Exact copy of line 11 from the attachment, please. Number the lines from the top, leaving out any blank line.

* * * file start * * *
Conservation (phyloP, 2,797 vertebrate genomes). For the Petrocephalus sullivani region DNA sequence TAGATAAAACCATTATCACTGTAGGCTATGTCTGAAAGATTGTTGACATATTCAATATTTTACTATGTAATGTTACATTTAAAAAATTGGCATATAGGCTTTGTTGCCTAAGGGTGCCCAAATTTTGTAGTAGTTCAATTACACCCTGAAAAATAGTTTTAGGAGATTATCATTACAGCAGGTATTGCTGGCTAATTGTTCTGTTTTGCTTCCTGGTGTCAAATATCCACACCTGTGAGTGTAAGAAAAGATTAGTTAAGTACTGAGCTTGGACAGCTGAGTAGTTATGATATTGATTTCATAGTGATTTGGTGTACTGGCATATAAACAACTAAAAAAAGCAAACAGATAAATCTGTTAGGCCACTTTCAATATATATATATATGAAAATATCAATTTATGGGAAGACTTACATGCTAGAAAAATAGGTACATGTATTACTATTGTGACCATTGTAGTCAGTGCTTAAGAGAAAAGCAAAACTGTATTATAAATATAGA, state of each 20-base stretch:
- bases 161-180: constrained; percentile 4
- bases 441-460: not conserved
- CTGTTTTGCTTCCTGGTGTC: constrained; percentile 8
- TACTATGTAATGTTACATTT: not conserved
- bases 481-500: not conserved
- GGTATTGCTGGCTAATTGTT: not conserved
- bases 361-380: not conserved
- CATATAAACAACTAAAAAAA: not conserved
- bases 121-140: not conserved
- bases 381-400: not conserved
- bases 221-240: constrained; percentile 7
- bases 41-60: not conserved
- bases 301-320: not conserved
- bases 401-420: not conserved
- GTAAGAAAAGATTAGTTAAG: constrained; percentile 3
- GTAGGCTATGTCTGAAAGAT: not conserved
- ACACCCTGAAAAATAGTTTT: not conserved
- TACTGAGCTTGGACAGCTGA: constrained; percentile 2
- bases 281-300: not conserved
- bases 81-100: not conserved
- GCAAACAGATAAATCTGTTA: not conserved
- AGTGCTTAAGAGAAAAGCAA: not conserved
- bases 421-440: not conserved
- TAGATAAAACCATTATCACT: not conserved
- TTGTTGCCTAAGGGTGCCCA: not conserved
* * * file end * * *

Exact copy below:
- bases 381-400: not conserved